“Well, she ain’t there this mornin’. I can’t give you your money if I don’t get my mule back.”
Kid looked at Heyes. Heyes looked at Abner. “She couldn’t have let herself out.”
Abner looked at Kid and shrugged. “She ain’t there.”
Confused, Heyes came to a decision. “She can’t have gone far. Thaddeus and I will find her.” He pushed back his chair and stood up.
Kid didn’t reply but his expression suggested he was getting fed up with the we part of Heyes’ plans. He scooped as much of the remaining beans as he could onto his fork and shoved them quickly into his mouth.
Abner smiled. “Thanks fellas. I’m right fond of my gal Forget-Me-Not. I’ll wait for you at the saloon.”
As Abner headed for the door Kid waved a gravy covered fork at Heyes. “You know for all the time and effort that mule’s cost us youda been better off losing.”


“There.” Kid pointed to the escarpment they had found Forget-Me-Not wandering towards the previous day. The mule plodded along a rough trail towards a distinctive rocky outcrop. The outlaws urged their horses in the mules’ direction eager to take her back to town and collect Heyes’ $50.
“You thinking what I’m thinking?” Heyes asked.
“Does it involve a saloon gal and a lot of beer?”
“Then I’m not thinkin’ what you’re thinkin’.”
“I’m thinking she knows where she’s going.”
“The mule?”
“What makes you say that?”
“Because she was going the same way yesterday and…”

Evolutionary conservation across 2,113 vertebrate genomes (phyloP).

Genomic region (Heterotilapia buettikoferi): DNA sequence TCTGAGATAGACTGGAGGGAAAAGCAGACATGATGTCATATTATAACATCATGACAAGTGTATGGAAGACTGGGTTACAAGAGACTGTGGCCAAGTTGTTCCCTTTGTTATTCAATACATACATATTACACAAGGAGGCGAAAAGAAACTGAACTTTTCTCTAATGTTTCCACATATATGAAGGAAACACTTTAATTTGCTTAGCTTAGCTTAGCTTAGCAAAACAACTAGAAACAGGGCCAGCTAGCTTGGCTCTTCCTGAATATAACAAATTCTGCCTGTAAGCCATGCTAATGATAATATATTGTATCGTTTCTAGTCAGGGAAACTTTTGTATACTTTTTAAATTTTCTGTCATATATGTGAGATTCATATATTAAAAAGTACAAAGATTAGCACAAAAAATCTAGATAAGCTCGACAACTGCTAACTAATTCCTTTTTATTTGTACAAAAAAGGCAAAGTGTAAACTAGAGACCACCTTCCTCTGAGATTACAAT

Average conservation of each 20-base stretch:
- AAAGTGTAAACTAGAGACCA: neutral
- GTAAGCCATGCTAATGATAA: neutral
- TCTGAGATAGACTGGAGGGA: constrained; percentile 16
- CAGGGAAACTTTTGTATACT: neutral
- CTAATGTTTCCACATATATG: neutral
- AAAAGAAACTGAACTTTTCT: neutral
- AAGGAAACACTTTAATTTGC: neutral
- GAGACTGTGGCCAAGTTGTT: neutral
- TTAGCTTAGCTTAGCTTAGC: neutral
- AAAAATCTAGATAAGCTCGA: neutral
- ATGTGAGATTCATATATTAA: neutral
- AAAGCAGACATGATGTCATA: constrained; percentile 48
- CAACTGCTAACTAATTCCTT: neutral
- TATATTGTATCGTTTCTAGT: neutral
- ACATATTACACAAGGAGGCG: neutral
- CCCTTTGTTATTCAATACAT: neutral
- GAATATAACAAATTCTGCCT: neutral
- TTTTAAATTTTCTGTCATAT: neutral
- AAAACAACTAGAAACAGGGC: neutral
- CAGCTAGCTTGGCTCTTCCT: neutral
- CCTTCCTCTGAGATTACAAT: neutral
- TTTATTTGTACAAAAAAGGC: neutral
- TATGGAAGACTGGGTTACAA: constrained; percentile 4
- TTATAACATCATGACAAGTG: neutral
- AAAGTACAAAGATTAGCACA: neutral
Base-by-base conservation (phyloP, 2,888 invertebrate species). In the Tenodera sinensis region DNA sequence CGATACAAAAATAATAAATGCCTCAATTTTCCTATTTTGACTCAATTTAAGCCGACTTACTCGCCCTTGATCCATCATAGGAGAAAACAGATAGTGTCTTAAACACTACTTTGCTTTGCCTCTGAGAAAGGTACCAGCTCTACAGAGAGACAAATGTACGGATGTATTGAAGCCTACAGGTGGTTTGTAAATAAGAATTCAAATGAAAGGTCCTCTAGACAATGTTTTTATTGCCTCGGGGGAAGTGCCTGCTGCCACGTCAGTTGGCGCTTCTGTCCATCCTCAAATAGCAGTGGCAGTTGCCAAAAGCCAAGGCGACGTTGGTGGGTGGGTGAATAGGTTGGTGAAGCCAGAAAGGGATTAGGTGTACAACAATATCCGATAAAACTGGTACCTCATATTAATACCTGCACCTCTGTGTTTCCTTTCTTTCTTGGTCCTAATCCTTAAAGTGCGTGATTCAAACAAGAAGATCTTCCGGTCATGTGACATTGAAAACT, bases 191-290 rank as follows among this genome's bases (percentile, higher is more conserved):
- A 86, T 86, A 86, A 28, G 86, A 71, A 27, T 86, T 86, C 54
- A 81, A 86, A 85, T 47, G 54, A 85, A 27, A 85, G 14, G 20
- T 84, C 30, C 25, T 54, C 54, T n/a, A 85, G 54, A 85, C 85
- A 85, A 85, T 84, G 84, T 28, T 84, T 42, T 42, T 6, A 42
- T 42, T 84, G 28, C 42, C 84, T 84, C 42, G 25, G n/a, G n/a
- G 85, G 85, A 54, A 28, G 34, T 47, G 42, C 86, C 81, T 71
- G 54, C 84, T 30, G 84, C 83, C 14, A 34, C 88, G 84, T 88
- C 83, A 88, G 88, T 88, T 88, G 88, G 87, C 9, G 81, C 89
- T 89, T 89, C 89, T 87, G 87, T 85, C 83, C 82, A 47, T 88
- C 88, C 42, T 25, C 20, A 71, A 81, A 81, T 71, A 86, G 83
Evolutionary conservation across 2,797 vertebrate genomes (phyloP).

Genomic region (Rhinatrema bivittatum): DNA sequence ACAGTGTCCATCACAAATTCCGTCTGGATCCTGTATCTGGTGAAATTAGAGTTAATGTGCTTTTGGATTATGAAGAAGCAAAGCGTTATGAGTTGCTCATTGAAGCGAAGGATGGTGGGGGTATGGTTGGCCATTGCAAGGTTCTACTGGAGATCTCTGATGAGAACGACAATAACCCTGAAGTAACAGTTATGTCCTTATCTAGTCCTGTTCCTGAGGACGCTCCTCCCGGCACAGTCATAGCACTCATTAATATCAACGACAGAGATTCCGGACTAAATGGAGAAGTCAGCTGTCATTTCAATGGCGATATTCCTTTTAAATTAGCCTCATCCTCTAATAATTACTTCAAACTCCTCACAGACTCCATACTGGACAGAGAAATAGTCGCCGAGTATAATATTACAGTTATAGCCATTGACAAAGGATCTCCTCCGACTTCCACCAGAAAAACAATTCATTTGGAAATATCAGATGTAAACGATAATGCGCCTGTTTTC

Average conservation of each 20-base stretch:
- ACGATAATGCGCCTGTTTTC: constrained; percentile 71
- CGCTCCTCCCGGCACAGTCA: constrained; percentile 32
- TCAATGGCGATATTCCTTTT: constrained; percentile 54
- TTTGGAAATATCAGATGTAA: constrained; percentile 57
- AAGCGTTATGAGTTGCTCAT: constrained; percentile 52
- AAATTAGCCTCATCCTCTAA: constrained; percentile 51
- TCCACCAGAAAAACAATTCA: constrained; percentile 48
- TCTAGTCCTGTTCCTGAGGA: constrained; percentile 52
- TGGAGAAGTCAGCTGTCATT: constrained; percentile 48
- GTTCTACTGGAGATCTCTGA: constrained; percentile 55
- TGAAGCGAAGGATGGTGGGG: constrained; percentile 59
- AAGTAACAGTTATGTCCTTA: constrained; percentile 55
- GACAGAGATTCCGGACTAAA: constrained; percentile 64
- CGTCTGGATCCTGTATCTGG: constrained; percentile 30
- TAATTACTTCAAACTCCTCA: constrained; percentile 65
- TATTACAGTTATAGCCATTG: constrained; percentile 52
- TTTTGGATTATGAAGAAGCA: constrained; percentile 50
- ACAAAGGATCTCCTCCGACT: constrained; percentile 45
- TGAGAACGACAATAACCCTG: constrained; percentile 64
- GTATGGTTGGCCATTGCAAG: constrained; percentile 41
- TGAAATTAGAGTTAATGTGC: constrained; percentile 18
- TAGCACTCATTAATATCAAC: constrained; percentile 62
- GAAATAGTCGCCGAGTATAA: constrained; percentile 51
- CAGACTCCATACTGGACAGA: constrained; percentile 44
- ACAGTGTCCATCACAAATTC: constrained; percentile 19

“You think she’s goin’ back to the mine?”
Heyes smiled as he studied his friend’s face. “My genius really is wearing off on you.”
“You want to follow her?”
“To the mine?”
Heyes considered this then sadly shook his head. “Wouldn’t be much point? It’s not our mine.”
Kid smiled. “You’ve turned honest, Heyes.”
“No, just staying outta trouble.”


“There’s your money, son.” Abner handed Heyes a wodge of notes. Heyes counted it, smiled and then handed Forget-Me-Not’s halter rope to the old miner.
“Why d’you call her Forget-Me-Not?” Kid asked.
“Hadta name her somethin’.” Abner informed him and Kid nodded. “Besides it describes her well. She remembers where we live. It don’t matter how drunk or sick I get, she’ll always take me home.” He patted the mule’s neck affectionately then looked up at the men. “But then I reckon you know that don’tcha?”
The partners exchanged a look. “What makes you think that?” Heyes asked innocently.
“You followed her. She always went the same way, right?”
“Yeah.” Kid agreed.
“Yet you never let her take you to my mine. Why?” The weather-beaten face looked from one man to the other.
“Just naturally honest, I guess,” Heyes informed him.
Abner chuckled. “Guess that’s it all right.”
“If that’s the case you took a risk letting us look after her.”
Abner looked from Kid to Heyes. “I don’t think so. I read faces real well.” Without another word he led Forget-Me-Not away.
“What d’you think he meant by that?” Kid asked.
“I said…” Kid realised Heyes wasn’t listening to him. “What is it?”
Brown eyes looked up at his friend. “How did she get out of that stall?”